Eat, Drink, And Be Merry? Why Food Addiction and Substance Addiction Are So Similar
There are few things in life as obvious as the human desire for food – especially great tasting food. If there’s one thing else we know, however, it’s that humans are also wired to enjoy substances that impact our brain’s reward system and make us feel good. So add alcohol, to say, chocolate ice cream, and the consumption of which you may find is beyond euphoric.
There are a number of similarities between food addiction and substance addiction – and perhaps surprising to some, a lack willpower or moral strength is not among them.
Substances And Food Reward The Brain
Both substance and food addiction exhibit a similar effect on the brain – as do behavioral addictions, such as gambling. Drugs, alcohol, and certain types of food can dramatically increase dopamine, a neurotransmitter in the brain that makes us feel pleasure.
After the long-term consumption of certain foods, such as highly processed “junk” food or psychoactive substances, the number of dopamine receptors decreases. This reaction doesn’t reduce desire but unfortunately does make these consumables less pleasurable.
Both Cause Tolerance And Cravings
Brain changes can induce intense cravings in food addicts and compulsive eaters. They often crave food that is, as noted above, highly processed, salty, fatty, or sweet. And because they are harder to satisfy, they engage in binge eating in an attempt to make up for the lack of reward to which they are accustomed.
The drug and alcohol parallel is tolerance. Tolerance occurs when more and more of the substance is needed to achieve the same effect. When an addict doesn’t have access to a substance or tries to cut back, the brain is still reward-seeking and may continue to react accordingly despite the negative consequences that may result. These are cravings, and just like food craving, they can be very intense.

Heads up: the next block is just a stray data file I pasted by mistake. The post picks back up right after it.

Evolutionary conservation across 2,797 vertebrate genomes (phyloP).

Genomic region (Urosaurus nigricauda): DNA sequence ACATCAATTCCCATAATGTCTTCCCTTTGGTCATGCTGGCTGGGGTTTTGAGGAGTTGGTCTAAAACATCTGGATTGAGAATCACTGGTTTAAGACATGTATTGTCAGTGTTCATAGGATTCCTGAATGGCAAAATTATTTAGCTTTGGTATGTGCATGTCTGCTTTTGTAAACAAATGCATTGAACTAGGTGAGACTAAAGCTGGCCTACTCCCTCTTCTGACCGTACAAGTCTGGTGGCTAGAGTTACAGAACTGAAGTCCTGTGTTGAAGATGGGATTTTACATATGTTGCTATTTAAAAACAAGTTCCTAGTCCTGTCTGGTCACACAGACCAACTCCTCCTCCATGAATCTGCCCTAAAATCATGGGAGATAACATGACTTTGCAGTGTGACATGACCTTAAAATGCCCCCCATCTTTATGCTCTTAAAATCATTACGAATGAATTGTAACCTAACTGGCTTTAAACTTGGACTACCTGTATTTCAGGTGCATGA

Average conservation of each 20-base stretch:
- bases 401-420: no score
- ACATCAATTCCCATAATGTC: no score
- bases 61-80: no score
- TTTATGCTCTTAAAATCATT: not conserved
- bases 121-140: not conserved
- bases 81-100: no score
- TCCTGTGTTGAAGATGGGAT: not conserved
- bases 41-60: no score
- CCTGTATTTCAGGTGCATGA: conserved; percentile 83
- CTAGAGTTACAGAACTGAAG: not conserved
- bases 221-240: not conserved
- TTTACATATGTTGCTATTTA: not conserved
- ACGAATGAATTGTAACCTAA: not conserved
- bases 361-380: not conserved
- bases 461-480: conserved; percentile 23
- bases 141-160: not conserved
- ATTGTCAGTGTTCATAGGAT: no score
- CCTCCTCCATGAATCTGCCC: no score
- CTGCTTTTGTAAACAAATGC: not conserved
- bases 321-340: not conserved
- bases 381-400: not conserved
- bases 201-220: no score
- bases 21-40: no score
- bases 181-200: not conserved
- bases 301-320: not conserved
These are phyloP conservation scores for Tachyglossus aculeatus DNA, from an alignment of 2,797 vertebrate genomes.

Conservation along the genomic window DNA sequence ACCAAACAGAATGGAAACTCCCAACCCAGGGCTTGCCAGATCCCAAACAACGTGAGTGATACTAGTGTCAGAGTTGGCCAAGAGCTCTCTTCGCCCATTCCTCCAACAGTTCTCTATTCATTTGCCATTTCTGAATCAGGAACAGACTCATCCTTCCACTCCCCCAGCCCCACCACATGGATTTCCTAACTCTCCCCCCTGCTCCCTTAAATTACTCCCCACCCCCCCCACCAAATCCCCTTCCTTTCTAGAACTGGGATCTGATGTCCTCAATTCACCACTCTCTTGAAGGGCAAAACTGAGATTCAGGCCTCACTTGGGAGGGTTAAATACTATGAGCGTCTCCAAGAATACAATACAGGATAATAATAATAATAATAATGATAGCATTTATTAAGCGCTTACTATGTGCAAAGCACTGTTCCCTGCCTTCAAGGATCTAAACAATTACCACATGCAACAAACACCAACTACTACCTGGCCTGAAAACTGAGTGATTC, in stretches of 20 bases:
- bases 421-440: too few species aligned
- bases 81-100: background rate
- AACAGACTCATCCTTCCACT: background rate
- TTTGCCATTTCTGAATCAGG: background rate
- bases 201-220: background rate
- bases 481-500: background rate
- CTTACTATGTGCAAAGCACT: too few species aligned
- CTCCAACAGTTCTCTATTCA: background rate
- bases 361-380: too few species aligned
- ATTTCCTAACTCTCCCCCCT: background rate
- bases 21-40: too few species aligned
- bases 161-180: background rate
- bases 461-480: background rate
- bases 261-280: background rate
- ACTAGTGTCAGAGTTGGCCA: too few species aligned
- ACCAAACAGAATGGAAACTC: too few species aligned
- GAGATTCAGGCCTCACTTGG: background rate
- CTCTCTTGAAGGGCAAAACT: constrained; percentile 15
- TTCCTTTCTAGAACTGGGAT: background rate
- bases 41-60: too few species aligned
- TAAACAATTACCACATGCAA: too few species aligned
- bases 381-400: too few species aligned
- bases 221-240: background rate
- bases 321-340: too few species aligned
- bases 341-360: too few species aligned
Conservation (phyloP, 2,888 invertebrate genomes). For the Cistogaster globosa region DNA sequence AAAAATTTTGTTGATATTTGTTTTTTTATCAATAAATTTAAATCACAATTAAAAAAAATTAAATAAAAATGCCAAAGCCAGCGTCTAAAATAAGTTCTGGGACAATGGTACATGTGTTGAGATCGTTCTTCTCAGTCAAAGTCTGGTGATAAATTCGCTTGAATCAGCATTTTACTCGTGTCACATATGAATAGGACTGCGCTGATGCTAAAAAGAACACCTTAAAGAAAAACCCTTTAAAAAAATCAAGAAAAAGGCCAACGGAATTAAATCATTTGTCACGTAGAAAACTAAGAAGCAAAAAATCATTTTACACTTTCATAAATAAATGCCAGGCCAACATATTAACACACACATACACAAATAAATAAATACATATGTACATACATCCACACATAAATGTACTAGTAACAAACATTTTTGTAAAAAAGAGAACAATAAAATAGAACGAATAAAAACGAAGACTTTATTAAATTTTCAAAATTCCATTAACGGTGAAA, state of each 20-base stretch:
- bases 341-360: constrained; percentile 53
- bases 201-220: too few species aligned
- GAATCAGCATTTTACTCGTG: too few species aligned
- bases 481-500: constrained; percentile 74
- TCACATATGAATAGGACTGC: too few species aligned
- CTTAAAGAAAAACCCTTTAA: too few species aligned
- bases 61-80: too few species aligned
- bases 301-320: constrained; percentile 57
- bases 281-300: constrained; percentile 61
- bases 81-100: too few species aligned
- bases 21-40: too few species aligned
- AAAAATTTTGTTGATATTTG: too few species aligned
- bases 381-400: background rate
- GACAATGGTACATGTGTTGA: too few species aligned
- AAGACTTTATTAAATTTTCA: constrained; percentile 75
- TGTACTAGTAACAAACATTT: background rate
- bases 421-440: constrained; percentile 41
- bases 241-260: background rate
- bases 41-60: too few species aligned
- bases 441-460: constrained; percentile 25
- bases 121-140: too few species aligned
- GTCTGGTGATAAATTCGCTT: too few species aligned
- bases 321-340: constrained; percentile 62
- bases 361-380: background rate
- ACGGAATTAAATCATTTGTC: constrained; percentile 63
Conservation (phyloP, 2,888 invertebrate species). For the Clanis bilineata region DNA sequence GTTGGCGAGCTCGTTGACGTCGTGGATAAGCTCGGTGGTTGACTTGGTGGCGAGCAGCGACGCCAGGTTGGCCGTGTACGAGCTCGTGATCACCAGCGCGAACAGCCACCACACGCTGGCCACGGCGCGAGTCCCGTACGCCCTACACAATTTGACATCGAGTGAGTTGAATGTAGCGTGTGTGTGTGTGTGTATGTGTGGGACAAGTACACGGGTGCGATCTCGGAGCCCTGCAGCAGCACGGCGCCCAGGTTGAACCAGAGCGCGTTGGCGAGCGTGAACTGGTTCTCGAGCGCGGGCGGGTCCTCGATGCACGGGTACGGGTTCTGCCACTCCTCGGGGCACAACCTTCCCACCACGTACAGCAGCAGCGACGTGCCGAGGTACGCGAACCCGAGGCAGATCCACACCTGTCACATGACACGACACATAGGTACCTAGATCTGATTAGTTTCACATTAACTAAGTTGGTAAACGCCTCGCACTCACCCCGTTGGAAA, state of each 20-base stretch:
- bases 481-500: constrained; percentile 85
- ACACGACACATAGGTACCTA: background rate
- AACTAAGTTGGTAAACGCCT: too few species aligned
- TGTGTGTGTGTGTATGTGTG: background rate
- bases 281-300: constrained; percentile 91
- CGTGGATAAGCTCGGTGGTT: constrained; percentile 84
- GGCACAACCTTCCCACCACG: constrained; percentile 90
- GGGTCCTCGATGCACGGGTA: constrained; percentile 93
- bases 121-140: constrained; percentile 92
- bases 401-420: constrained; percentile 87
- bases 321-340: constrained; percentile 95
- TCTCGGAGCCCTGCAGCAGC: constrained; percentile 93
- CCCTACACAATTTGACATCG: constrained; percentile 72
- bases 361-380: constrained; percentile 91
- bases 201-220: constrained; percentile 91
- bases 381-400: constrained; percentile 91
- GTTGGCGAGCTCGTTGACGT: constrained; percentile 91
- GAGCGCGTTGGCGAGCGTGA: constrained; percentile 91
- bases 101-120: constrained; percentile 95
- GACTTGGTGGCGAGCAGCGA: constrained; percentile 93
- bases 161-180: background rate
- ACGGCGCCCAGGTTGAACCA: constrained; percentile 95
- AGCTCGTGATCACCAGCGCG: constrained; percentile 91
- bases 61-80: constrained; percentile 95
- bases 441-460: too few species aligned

“At every stage, addiction is driven by one of the most powerful, mysterious,
and vital forces of human existence. What drives addiction is longing –
a longing not just of brain, belly, or loins but finally of the heart.”
~ Cornelius Platinga
Withdrawals Occur In Food Addicts, As Well
Withdrawal symptoms occur when cravings for a food or substance are not met. These symptoms range widely but are generally both physically and mentally unpleasant or downright unbearable. This effect is universally noted in substance addiction and can occur even after short periods of substance use, such as a night of heaving drinking.
Anxiety and depression are common symptoms of withdrawal. People who eat foods high in certain additives and chemicals may experience both mental health conditions when they try to quit or cut back. The negative feelings associated with not being satisfied with a reward occur along with cravings, and this experience is often enough to break a food addict, even if he or she is strongly motivated to change eating habits.
Both Engage In Multiple Attempts To Change, But Fail/Relapse
Again, withdrawal symptoms and cravings tend to pull people back into alcohol or drug use or undesirable levels of food consumption. Dieters commonly fall off the wagon and return to poor eating habits.